The system behind refugee arrivals

The arrival of Syrian refugees here is the culmination of a months-long process. The final stretch has been outlined partly in the five-phase plan put out by the citizenship and immigration ministry, but here’s a closer look at what’s been happening overseas and what was put in place to facilitate the process.

The first phase of the plan involved identifying potential refugee applicants. The Canadian government has largely relegated the task to the UN refugee agency (UNHCR); however Citizenship and Immigration Canada (CIC) has requested that a priority be placed on “vulnerable refugees.” Nancy Chan, communications advisor for the CIC, says the reason is an “effort to maximize the success in resettlement while minimizing security risks.”

These vulnerable refugees are listed as

  •      complete families;
  •      women at risk; and
  •      persons identified as vulnerable due to membership in the LGBTI community.

Currently, these refugees are primarily in three locations: Turkey, Lebanon and Jordan. The UNHCR has operations in Lebanon and Jordan, whereas refugees in Turkey are being handled by the Turkish government.

Once a potential applicant has been identified, the UN sends out a text message to the cellphone number provided by the family. Officials say that’s the most reliable way to maintain contact. However, in an initial wave of messages sent late last year, of more than 40,000 messages sent, only 28,000 of the numbers were shown to be working.

Further complicating the government’s plan have been the results of a UN survey done in November. Messages gauging interest in resettling in Canada were sent out to refugees in Lebanon and Jordan. Only 6.3 per cent showed interest.

John McCallum, the new immigration minister, spoke on the numbers at a press conference held last month:

“Why there is such a low percentage is nothing I can speak on with certainty. I’m confident we’ll find easily 25,000 people who want to come here because we’re talking about millions of people who want to come here.”

He’s not wrong. Many thousands of resettlement applications are in process with the CIC.

The sheer number of refugees Canada is expected to process has resulted in 500 temporary visa officers being deployed to two visa offices in Lebanon and Jordan. Both of the offices are solely for processing refugees destined for Canada. Once a refugee has responded to a text message regarding a potential application, they go to these offices, and then through extensive security and medical testing.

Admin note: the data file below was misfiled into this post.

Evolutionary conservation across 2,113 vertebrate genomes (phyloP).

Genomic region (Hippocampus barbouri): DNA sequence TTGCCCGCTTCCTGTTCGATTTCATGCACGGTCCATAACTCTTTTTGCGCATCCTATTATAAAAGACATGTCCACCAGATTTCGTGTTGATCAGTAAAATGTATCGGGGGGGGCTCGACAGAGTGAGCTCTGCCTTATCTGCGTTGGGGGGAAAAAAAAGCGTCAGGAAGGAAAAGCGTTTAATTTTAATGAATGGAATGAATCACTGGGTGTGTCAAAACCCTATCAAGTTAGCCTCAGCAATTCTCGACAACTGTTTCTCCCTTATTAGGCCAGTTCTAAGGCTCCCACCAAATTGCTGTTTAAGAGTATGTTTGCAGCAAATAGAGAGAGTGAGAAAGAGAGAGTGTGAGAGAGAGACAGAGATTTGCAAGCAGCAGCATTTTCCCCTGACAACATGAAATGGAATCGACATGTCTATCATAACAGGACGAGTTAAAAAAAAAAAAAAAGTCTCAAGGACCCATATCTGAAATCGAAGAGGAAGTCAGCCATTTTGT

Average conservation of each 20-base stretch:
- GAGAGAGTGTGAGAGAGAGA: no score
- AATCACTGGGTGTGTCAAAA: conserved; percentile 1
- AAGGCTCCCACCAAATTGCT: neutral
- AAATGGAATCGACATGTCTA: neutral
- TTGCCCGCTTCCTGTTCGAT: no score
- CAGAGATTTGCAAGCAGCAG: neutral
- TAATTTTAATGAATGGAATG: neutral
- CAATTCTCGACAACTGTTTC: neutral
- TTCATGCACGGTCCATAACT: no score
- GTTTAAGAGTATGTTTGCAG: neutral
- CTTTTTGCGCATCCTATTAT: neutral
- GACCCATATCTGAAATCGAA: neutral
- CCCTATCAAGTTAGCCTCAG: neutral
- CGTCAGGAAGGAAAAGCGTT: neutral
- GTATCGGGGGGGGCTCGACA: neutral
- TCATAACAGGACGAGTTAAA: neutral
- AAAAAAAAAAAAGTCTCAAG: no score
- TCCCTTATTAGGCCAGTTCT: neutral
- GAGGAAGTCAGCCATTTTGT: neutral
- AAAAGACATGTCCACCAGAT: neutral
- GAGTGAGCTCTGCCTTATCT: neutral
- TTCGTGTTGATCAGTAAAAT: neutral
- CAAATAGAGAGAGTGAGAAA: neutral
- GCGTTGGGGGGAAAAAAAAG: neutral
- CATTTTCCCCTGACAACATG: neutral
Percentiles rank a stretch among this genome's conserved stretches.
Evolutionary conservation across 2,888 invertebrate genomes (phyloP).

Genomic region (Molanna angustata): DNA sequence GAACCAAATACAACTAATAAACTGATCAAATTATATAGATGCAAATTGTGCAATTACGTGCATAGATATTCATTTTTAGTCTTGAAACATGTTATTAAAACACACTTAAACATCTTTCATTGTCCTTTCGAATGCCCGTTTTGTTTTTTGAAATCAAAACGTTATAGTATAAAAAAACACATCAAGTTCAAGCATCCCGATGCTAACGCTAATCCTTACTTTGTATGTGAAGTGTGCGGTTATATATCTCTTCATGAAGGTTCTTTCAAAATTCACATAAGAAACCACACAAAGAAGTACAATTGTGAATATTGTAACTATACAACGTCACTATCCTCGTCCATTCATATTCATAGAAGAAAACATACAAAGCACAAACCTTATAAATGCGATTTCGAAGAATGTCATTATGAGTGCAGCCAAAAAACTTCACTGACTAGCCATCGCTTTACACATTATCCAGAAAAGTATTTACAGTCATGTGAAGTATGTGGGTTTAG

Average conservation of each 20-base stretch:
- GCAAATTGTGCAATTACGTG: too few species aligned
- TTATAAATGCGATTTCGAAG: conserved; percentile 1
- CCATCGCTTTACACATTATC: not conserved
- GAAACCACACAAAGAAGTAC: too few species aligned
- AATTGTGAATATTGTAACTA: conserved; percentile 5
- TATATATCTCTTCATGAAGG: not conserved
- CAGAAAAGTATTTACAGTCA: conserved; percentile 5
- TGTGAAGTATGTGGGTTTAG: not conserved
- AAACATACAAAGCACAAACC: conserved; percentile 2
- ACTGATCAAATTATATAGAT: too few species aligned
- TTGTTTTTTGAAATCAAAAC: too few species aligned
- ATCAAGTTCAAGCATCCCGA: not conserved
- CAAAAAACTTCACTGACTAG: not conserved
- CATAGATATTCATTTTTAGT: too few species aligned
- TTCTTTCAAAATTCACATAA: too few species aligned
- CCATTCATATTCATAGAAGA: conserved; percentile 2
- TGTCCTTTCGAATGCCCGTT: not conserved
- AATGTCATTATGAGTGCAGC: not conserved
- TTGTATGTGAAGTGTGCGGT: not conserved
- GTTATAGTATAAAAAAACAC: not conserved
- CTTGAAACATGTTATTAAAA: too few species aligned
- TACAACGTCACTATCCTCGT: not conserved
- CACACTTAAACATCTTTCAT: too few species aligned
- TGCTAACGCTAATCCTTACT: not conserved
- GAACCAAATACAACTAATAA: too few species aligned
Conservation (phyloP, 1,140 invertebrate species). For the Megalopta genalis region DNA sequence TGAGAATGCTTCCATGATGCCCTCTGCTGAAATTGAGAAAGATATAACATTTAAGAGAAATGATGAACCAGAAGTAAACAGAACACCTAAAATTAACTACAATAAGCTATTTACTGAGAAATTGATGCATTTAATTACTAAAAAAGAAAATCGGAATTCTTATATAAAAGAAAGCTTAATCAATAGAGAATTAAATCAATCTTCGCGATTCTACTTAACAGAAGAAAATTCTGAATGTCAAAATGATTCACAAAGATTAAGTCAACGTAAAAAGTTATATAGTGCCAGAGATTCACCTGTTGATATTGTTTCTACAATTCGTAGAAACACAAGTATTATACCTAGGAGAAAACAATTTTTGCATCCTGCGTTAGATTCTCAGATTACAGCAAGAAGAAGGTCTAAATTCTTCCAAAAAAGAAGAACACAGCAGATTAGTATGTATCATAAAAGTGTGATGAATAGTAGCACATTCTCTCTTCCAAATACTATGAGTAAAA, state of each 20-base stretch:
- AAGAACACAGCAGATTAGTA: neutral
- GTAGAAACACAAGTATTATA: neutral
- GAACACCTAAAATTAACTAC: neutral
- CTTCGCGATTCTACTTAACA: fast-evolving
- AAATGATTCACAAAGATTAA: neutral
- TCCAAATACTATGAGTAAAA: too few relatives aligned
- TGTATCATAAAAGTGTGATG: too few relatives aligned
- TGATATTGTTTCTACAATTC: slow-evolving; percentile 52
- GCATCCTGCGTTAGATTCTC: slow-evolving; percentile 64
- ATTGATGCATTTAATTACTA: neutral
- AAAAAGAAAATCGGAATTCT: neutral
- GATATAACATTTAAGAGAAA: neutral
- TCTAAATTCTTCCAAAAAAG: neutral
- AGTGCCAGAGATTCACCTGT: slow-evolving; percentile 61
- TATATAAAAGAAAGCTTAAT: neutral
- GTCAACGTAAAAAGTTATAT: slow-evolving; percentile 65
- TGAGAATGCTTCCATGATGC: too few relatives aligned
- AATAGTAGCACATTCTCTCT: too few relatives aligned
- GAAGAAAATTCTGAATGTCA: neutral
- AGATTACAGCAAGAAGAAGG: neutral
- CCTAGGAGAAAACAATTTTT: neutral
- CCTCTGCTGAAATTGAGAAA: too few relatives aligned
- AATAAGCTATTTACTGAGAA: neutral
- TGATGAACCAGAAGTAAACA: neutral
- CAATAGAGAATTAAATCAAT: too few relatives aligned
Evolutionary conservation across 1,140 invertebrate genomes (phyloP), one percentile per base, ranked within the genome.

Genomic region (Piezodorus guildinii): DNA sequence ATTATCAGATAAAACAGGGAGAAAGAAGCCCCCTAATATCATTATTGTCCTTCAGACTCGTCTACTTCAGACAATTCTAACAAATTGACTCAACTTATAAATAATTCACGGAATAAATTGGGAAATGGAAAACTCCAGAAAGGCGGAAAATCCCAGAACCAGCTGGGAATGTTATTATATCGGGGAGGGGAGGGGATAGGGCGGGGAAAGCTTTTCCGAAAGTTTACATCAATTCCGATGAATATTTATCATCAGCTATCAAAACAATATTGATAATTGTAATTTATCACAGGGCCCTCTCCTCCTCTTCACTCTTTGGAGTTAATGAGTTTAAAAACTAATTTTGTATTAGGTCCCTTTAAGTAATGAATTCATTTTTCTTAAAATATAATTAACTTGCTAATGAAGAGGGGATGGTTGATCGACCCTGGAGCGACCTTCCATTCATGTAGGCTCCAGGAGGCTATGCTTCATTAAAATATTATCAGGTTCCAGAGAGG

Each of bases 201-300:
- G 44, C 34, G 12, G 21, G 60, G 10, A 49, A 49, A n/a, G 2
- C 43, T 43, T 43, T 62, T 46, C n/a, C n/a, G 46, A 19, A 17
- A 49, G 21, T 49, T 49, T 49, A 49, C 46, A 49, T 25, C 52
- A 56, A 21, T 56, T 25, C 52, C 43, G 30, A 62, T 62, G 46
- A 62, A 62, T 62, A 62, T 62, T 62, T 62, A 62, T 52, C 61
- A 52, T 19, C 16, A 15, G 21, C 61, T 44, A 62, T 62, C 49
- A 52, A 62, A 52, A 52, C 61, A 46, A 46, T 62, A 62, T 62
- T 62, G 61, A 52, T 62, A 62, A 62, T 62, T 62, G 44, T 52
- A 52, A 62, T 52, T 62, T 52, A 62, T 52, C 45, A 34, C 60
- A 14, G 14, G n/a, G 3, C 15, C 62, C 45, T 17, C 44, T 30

An onus is placed on these two parameters because of the government’s stated concern for Canadians. One protocol says that “the health and safety of Canadian citizens will not be jeopardized,” for instance, and so applicants found to have communicable diseases are treated or quarantined until their condition improves — and only then do they advance through the process.

The Full Immigration Medical Exam, as it’s called, is a slew of tests which are done on all potential Canadian Citizens. The federal government is covering all costs of the refugee’s IMEs, a roughly $230 expenditure per person. The exam is exhaustive, and can include all of the following:

  • a physical examination;
  • a mental examination;
  • a review of past medical history;
  • laboratory tests;
  • diagnostic tests;
  • and a medical assessment of records respecting the applicant.

Once all of the requirements are fulfilled, the refugees are given visas and officially become permanent residents. But they still have to get here.

Early in this process, most arrived on aircraft coming into Toronto’s Lester B. Pearson airport and Montreal’s Pierre Elliot Trudeau airport. The aircraft have been CC-150 Polarises, the military designation for Airbus A-310s that the Royal Canadian Air Force has in its fleet. One CC-150 can transport up to 194 refugees.

But military aircraft usage for transportation will not be the norm. Instead chartered flights will be primarily used. Captain Thomas Edelson, spokesperson for the RCAF, has said that the military will only step in to provide support as needed, and only as often as once every 48 hours.

Instead, the flights will be chartered from commercial airlines and managed by the International Organization for Migration, an organization which has been resettling refugees since the Second World War. 

Once in Canada, the refugees-turned-residents have only one more barrier: the Quarantine act. As with all other incoming permanent residents, they are once again screened for illnesses, and provided medication and support as needed. After this, Canada welcomes the new residents and they travel to East York and other communities across the country.